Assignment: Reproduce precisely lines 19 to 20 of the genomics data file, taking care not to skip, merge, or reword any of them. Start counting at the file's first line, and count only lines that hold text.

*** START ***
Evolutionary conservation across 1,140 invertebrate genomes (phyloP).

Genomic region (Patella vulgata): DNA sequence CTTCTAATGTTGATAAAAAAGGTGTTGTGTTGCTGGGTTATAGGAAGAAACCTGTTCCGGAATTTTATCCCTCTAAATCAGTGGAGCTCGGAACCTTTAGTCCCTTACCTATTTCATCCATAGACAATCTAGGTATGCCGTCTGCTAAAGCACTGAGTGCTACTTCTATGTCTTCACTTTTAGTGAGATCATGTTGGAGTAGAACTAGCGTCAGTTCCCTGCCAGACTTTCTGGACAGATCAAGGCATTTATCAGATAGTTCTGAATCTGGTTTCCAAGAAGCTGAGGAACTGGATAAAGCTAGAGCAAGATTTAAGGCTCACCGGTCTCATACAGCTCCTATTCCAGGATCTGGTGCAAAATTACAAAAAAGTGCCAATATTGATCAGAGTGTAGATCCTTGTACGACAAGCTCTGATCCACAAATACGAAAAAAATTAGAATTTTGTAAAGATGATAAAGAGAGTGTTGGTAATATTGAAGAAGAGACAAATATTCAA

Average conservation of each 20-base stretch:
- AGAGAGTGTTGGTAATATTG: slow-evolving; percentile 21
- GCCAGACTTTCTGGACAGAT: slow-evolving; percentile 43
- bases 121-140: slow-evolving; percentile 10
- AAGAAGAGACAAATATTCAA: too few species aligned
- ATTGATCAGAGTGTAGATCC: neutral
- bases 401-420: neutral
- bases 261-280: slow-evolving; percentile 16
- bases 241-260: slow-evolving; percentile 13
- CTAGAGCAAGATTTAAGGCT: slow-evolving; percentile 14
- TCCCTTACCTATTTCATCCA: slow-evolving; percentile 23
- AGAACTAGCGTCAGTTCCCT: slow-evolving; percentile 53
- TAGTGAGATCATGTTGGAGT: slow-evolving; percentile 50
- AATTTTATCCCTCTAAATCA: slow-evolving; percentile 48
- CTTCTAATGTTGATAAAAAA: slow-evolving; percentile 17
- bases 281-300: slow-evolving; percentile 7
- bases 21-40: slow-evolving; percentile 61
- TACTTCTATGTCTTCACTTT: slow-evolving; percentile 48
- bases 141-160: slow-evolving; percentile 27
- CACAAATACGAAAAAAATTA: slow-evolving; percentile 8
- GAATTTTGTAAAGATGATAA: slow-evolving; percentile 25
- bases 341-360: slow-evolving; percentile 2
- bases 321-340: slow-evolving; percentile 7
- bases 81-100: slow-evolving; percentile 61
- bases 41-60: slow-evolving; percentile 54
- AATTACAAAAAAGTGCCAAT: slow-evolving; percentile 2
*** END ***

- bases 21-40: slow-evolving; percentile 61
- TACTTCTATGTCTTCACTTT: slow-evolving; percentile 48